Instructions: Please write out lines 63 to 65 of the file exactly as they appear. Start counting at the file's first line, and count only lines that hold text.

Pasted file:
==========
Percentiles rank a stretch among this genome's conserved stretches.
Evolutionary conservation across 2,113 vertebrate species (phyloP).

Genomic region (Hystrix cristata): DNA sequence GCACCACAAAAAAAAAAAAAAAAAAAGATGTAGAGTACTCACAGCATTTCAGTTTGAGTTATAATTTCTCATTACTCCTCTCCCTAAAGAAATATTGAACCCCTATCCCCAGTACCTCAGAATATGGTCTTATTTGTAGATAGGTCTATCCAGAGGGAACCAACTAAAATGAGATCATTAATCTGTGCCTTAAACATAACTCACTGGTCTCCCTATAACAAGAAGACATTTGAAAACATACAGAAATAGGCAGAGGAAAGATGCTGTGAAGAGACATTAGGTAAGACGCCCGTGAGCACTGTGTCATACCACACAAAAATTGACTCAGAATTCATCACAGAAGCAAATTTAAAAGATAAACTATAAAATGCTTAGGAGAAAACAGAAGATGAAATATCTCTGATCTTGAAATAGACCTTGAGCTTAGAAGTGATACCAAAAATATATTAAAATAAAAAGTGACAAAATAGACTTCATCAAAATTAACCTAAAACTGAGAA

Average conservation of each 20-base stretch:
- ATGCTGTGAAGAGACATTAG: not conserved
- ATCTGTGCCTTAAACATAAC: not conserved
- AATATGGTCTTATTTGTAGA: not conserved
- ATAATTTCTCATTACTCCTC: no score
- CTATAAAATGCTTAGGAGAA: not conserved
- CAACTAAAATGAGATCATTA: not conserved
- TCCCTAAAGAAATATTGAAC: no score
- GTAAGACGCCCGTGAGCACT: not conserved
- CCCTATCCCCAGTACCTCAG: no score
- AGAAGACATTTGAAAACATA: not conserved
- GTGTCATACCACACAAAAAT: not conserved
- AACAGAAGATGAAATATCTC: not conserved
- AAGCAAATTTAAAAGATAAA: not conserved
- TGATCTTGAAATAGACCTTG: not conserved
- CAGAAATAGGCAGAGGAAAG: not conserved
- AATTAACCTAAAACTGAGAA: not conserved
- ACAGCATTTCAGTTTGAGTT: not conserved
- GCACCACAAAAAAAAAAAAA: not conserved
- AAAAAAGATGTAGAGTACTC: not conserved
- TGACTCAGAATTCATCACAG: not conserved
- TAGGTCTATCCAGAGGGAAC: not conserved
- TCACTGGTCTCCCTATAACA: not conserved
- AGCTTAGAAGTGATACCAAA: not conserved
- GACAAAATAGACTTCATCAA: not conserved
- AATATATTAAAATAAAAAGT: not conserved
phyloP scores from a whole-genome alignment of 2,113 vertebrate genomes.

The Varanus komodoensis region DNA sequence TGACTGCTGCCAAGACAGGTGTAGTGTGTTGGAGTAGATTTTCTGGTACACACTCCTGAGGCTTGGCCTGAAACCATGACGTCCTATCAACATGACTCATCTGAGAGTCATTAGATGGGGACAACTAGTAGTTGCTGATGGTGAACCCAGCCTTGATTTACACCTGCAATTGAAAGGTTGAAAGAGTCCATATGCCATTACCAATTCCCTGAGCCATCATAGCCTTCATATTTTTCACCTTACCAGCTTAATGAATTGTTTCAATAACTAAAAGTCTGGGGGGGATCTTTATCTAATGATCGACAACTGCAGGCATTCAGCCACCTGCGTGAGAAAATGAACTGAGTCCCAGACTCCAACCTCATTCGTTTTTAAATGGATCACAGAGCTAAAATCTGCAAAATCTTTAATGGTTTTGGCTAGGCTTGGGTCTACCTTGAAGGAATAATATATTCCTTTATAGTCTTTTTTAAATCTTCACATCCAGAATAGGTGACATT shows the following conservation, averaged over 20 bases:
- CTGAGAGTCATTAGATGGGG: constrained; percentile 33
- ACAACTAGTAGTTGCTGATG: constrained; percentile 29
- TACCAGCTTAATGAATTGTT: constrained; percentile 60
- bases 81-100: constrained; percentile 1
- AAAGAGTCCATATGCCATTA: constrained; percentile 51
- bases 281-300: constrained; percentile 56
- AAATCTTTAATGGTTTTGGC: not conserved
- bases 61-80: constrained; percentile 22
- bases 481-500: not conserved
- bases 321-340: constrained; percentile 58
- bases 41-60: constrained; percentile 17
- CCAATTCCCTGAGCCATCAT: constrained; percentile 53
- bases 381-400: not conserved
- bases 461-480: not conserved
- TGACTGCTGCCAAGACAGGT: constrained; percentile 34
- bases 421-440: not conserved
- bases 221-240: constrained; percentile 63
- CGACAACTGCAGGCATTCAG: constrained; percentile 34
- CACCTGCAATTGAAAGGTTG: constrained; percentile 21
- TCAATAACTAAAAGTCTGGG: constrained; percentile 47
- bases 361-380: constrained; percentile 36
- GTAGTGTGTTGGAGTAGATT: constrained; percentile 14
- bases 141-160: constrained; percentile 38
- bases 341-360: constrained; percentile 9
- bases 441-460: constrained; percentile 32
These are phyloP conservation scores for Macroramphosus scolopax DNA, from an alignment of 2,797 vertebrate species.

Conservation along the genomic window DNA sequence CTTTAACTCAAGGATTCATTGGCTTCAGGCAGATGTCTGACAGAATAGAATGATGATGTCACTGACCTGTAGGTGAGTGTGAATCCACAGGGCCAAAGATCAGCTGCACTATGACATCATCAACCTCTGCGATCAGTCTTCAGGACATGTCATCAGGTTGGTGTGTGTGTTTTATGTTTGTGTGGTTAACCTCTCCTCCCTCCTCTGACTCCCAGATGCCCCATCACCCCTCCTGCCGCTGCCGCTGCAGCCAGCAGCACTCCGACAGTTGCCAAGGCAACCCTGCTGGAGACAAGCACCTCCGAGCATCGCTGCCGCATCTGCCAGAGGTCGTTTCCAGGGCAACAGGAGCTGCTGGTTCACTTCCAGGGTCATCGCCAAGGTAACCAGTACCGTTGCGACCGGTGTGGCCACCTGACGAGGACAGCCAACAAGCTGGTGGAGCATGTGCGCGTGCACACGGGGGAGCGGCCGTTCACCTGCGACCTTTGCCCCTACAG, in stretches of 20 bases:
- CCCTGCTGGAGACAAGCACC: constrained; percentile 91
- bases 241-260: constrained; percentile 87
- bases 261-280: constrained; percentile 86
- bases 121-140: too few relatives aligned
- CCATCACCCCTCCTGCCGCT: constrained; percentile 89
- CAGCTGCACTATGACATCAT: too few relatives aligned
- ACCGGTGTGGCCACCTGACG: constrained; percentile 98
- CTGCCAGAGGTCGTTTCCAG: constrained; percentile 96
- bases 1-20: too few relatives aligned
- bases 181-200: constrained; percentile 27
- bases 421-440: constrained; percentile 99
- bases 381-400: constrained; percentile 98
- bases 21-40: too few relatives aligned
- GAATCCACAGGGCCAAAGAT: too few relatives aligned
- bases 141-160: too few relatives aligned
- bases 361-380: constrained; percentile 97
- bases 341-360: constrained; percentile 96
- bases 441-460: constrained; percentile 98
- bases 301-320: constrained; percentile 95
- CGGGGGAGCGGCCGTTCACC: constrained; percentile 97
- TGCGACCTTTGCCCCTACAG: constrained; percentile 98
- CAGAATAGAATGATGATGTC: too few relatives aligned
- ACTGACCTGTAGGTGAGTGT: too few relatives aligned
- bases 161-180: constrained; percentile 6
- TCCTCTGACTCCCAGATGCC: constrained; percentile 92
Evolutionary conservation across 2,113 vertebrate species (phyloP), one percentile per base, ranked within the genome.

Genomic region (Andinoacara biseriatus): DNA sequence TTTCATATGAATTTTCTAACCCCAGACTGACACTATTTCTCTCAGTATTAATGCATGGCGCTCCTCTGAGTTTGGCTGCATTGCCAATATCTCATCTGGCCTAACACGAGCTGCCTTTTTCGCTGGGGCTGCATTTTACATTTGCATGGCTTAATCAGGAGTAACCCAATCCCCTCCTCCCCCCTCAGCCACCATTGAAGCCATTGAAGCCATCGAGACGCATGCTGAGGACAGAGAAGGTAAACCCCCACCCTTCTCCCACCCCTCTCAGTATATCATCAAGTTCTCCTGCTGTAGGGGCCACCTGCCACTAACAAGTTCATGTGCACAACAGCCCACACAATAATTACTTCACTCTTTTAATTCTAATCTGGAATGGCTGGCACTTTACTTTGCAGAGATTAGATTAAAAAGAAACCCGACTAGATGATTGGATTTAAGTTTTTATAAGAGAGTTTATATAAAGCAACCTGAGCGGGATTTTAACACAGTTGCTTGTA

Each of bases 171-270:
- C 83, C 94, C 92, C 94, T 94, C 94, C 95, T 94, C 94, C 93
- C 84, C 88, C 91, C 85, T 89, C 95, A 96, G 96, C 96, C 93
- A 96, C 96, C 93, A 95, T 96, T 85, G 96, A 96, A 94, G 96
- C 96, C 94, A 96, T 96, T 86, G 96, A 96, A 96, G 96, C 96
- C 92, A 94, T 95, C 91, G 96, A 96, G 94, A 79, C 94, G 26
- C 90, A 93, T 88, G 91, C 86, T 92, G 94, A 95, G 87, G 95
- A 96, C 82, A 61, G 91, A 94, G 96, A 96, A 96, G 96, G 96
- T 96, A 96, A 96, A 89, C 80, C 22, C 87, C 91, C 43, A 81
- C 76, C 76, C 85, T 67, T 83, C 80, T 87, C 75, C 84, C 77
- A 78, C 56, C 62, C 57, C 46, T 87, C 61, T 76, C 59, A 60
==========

- CCATCACCCCTCCTGCCGCT: constrained; percentile 89
- CAGCTGCACTATGACATCAT: too few relatives aligned
- ACCGGTGTGGCCACCTGACG: constrained; percentile 98